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Blog of a Rails Developer

Writing Your Own Ruby Gems

I’ve recently converted several ruby on rails plugins I wrote from the old rails plugin style to be packaged as rubygems (gvis and custom change messages), which is a much preferred format these days, as tools such as bundler make package dependency a breeze. Here I’ll cover some of the best practices that I’ve come across, a few personal preferences for managing things, and how to setup a template for making writing gems the way you like dead simple.

While starting this process I tried out several gem management solutions, starting with jeweller, which I found to have far too much extra code polluting rake tasks, and tried to manage things for me a little more than I’d like. I did find it’s default readme to be perfect though for managing an open source gem on github with sections on how to contribute via forking. Bundler also provides a mechanism for creating a skeleton gem via

 bundle gem <gemname>

I quite liked the default gem layout bundler provided, along with the nice options for switching frameworks such as testing. Since bundler is a lot newer, it’s format was much more up to date with current trends in the way gems are written too. I ended up making small tweaks to the skeleton generated here, like using a readme based on jeweller’s though largely sticking to the bundler format opting for minitest, and rcov. After figuring out a nice setup, some of the best practices, and ways of managing things I can recommend are:

Keep your ruby source in the lib directory. The default require for a gem is lib/my_gem.rb (with a gem named my_gem). If your code base is big enough to require namespacing, keep a folder for each namespace, and require the given files from lib/my_gem.rb That way nothing quirky needs to be done to require your gem, and you can still organise your source code in a nice fashion.

Bundler for gem dependencies. The new kid on the block, bundler is a fantastic way to manage gem dependencies. I won’t cover how to use bundler here, though rather than keep your list of dependencies in both the gemspec and the Gemfile, instead you can simply get the Gemfile to refer to the gemspec file with one simple line of “gemspec” and bundler will handle setting up the default group for runtime dependencies, and the development group for development dependencies. I’ve opted to ignore the Gemfile.lock for gem development (though you should definitely check it in for rails application development) because you’re not testing code for a known production environment here, so you don’t need to lock your gem versions to what you might have deployed. With gem development it’s much more important to frequently update the gems you depend on, and ensure your code is compatible (by running tests), as other developers installing your gem will likely have the latest version of your dependencies (especially if they didn’t have them previously installed).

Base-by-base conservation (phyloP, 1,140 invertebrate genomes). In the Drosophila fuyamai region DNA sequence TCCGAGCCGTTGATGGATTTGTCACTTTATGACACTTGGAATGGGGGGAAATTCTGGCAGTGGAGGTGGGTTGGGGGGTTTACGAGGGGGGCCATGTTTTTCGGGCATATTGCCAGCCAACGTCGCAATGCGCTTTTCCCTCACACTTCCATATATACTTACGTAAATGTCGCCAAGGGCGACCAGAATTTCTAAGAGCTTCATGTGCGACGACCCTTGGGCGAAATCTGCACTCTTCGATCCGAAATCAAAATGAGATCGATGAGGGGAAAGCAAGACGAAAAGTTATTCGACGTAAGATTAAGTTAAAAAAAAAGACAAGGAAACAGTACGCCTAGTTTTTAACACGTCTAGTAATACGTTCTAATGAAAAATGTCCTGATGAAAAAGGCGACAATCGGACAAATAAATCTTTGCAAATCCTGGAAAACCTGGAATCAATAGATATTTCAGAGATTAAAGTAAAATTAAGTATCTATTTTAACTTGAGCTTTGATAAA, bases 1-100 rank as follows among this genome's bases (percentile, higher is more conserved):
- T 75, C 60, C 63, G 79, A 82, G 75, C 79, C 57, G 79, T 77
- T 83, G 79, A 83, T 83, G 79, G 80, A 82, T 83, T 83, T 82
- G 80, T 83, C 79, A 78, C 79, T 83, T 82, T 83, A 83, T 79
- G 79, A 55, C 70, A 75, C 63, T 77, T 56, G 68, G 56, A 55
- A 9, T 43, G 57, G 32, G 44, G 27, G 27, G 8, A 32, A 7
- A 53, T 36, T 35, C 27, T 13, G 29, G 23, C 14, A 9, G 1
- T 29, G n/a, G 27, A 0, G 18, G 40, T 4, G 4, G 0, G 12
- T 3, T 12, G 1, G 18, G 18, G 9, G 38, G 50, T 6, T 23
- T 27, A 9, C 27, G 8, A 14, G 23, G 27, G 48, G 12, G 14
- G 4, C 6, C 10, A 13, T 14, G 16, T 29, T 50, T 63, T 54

Define a constant for the gem version. I’m a fan of defining a constant MyGem::VERSION = “x.x.x” and referring to that constant in the gemspec. I find this much nicer, as it makes it much easier for other developers using your gem to find out the version they’re using, and introspect this at runtime if they’re integrating with it. As a nice bonus, whenever you bump the gem version, only lib/my_gem/version.rb need be changed, rather than change the gemspec file.

I was also keen to try out the new minitest framework, so I used that as a default development dependency and setup a rake task for running the tests (and rcov to keep tabs on my test coverage). I found minitest quite nice to work with (and it replaces testunit in ruby 1.9), though test framework is one of the places where more so than anywhere else, it’s each to their own preferences. The most important thing is that you’re writing tests.

That also brings me to a couple of important points for making a sucessful gem that others developers will want to use: write tests and documentation. Even if you don’t write perfect yard formatted inline documentation throughout the whole of your source code (though let’s be honest, writing inline comments throughout most of it, is really helping you more than anyone else) a decent readme file is incredibly useful to anyone encountering your project for the first time. Including a summary of what problem you’re trying to solve with the gem, how to install it (a must if it’s non standard), and some basic usage instructions makes all the difference between someone guessing what the heck’s your gem is even for based on the name of it (which isn’t very helpful whether you picked a sensible name, or a trendy vowel scarce one). Writing thorough tests is also quite important because it can make all the difference between your gem being instable and no more useful than some academic code that explores an interesting domain, and actually having some robust code suitable for production usage.

Now how to wrap all that best practice into a re-usable template? well hoe provides a nice format for doing that. I’d pretty much settled on a preferred setup by this point, so I didn’t pay much attention to the default setup that hoe provides, setting up one or more templates with hoe is super easy, placing your templates in ~/.hoe_template (place your default configuration into a directory called “default” in there. You can have dynamic files by simply appending .erb and putting erb code inside any of the files here. Creating a gem with this format is then as simple as

sow <gemname>

For those interested, here’s the default structure and gem template that I use.